Guest Opinion: Now ban the rest of Russia’s team
In a mid-May editorial we argued that, because Russia’s international sports program has been so corrupted by doping and other grave cheating, all of that nation’s athletes should be barred from this summer’s Olympics in Brazil. The essence of our case for a blanket ban:
So much is at stake — keeping intact the dreams of athletes who do not cheat, and who sweat blood and tears for their moment in the pool, on the balance beam or on the track; sending a message to the international sports community that giving in to the lure of performance-enhancing drugs will set in motion harsh consequences; and reminding Russia that it won’t achieve the spotlight it so dearly covets through subterfuge.
We weren’t thinking alone — up to a point: A few days ago the International Association of Athletics Federations banned the country’s track and field team from the Summer Olympics in Rio de Janeiro, ruling that Russian doping was systematic and operated “from the top down.”
If that decision stands, it’s a good start, but it doesn’t go far enough. Russia should have no athletes in Rio.
Harsh? Yes. Here’s why:
Russia’s reliance on doping is widespread and state-engineered.
The breadth of the cheating was revealed through the eye-opening account of Grigory Rodchenkov, the country’s anti-doping director who, after fleeing to Los Angeles, told the world that he was part of a state-run doping program at the 2014 Winter Olympics in Sochi, Russia. The perpetrators juiced up Russian athletes with steroids and escaped detection by swapping out athletes’ doping-tainted urine samples with clean samples obtained from the athletes months earlier.
That diabolical plot flowed from an established culture of cheating: Retesting of athletes’ samples showed that 14 Russians who competed in Beijing’s Summer Olympics in 2008, and eight who appeared at the London Olympics in 2012, tested positive for doping, the Russian Olympic Committee has acknowledged.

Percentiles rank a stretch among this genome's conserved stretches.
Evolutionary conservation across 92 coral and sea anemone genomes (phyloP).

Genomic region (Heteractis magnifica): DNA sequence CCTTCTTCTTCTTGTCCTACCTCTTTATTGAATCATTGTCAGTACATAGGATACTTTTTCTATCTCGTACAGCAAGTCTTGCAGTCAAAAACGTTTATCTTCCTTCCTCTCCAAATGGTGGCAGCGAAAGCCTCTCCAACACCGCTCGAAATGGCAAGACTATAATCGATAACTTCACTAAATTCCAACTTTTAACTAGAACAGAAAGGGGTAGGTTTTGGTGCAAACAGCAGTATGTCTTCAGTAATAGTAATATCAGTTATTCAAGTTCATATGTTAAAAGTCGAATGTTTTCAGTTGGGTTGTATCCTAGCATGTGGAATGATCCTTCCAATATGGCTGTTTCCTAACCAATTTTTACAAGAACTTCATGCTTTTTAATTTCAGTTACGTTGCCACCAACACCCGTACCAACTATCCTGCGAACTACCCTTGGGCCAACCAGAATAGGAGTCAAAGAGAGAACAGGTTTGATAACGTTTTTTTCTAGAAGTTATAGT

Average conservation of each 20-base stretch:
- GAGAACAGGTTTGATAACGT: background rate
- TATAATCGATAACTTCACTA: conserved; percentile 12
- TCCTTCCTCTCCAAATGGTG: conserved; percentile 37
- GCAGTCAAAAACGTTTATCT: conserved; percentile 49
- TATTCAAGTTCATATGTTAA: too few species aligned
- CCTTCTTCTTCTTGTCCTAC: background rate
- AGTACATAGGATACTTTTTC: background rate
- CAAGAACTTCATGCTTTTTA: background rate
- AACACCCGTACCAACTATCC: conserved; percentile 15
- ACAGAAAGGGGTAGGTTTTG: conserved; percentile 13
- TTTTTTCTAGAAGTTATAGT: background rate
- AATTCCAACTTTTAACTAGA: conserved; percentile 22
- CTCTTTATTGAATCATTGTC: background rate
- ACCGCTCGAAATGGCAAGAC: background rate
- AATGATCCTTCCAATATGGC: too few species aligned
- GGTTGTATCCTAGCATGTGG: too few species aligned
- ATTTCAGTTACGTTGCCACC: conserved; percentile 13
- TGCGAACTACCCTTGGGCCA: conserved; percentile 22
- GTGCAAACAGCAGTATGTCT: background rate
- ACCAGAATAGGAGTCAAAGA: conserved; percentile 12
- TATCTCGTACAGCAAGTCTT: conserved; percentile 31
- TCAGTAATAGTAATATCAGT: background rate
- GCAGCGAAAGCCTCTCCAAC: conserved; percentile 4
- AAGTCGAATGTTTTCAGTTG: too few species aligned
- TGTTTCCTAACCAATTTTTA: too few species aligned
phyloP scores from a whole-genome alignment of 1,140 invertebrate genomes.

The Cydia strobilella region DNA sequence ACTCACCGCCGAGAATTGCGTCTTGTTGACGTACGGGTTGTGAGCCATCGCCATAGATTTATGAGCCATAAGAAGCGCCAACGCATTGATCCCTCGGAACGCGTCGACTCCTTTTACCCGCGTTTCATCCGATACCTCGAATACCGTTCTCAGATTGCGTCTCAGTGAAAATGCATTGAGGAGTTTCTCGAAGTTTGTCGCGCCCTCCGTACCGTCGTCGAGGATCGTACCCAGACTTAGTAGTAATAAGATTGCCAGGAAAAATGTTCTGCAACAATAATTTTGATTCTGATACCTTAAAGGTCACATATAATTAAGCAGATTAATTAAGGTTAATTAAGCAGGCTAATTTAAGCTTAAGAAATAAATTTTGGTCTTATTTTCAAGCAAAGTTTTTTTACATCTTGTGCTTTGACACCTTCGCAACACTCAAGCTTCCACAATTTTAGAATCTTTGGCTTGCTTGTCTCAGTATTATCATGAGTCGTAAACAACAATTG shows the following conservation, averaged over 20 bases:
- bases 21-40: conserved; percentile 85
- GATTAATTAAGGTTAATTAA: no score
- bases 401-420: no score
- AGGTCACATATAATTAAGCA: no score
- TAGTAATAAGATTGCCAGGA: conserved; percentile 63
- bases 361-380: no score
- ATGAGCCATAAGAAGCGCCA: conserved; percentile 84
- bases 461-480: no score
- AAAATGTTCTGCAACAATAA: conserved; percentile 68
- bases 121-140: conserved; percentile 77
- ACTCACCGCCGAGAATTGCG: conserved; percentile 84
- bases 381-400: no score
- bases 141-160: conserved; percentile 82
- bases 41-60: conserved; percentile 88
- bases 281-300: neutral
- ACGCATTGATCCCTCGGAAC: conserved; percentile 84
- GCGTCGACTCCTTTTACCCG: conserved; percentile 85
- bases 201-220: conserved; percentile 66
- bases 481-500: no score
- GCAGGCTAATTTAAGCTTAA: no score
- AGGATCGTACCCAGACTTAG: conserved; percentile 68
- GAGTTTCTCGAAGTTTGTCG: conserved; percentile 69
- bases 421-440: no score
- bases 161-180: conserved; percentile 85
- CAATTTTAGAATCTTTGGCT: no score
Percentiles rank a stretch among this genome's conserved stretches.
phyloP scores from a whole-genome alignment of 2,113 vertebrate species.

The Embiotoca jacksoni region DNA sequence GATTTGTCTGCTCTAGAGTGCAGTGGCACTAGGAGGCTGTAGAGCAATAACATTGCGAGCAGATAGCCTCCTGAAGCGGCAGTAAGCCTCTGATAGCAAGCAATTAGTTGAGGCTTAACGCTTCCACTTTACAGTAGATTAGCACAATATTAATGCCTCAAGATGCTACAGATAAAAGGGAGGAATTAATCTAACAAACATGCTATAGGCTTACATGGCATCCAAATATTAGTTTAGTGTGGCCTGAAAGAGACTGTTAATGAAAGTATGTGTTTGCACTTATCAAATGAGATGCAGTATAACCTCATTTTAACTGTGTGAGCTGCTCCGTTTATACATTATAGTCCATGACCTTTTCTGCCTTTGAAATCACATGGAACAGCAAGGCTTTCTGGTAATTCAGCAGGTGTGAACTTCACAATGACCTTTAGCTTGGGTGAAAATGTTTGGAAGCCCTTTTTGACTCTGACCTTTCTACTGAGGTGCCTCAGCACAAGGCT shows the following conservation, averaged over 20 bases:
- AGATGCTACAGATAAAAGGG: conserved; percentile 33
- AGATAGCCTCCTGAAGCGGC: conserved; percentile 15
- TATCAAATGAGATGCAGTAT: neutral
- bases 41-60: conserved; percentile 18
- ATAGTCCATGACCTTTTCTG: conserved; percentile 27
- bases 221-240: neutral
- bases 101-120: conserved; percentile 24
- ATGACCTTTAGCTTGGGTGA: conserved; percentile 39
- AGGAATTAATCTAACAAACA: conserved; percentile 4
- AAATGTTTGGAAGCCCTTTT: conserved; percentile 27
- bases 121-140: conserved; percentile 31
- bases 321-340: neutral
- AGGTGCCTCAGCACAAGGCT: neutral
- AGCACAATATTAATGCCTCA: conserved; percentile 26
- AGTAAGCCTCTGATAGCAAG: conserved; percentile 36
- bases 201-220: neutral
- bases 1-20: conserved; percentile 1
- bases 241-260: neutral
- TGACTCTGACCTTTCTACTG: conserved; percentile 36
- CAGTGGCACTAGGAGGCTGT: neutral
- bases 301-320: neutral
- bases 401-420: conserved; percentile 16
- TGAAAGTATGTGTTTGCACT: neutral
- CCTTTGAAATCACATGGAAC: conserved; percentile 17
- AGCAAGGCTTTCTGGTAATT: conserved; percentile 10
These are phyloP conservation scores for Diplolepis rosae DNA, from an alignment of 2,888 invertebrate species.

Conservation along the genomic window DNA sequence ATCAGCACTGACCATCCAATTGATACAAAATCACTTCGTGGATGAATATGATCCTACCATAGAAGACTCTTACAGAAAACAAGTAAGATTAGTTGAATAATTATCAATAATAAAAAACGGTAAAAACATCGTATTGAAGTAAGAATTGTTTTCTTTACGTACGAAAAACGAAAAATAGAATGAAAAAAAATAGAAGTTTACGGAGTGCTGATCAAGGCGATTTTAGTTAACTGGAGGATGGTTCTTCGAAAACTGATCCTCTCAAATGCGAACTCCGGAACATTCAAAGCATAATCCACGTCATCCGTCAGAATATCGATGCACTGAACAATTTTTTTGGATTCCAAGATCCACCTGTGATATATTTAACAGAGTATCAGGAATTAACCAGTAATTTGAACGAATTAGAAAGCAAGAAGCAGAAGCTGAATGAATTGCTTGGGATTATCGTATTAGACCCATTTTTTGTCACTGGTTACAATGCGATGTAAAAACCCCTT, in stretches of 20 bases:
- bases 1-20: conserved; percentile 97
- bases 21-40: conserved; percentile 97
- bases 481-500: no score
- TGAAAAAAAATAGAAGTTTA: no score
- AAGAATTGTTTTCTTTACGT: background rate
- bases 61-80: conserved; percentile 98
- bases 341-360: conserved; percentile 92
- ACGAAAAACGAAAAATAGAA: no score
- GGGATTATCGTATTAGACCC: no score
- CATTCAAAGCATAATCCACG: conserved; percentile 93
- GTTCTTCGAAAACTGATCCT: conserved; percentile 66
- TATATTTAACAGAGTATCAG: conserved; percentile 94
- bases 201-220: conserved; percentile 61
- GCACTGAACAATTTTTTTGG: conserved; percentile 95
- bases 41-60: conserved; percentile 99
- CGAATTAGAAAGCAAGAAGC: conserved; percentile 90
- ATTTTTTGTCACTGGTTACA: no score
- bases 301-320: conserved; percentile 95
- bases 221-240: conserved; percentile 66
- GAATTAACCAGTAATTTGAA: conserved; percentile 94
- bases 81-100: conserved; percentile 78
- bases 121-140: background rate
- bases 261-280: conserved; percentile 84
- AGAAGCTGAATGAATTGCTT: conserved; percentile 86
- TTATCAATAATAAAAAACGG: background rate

Russian authorities and individual athletes may challenge the new track-and-field ban in the courts or try to poke holes in the policy. The IAAF already has said Russian competitors who can prove they live outside Russia and have passed rigorous testing for doping can apply to compete for a neutral team. The International Olympic Committee has since muddied the water, leaving the door open for those track athletes to compete under the Russian flag.
That would be a travesty.
Keeping Russia out of this Olympiad sends a message to the country’s Olympic authorities, and to the Kremlin, about the consequences of cheating. But that message isn’t likely to sway Russia’s old guard leadership — most of whom were raised by Soviet society, with a Soviet win-at-any-cost mindset. Rune Andersen, who heads up an IAAF task force looking into Russia, said the country’s sports minister, Vitaly Mutko, privately acknowledged that Russia’s doping culture threads back to the Soviet era.
Perhaps more important, banning the entire Olympic team would be an urgent plea — and an urgent warning — to Russia’s youth. We’re thinking of all the young people with visions of themselves at some future Olympiad, on a balance beam, in a bobsled or holding a javelin.
It’s pretty clear Russia has perpetuated its culture of cheating for decades. Its leaders probably have little incentive to put a stop to that culture. But the country’s next generation of athletes certainly does.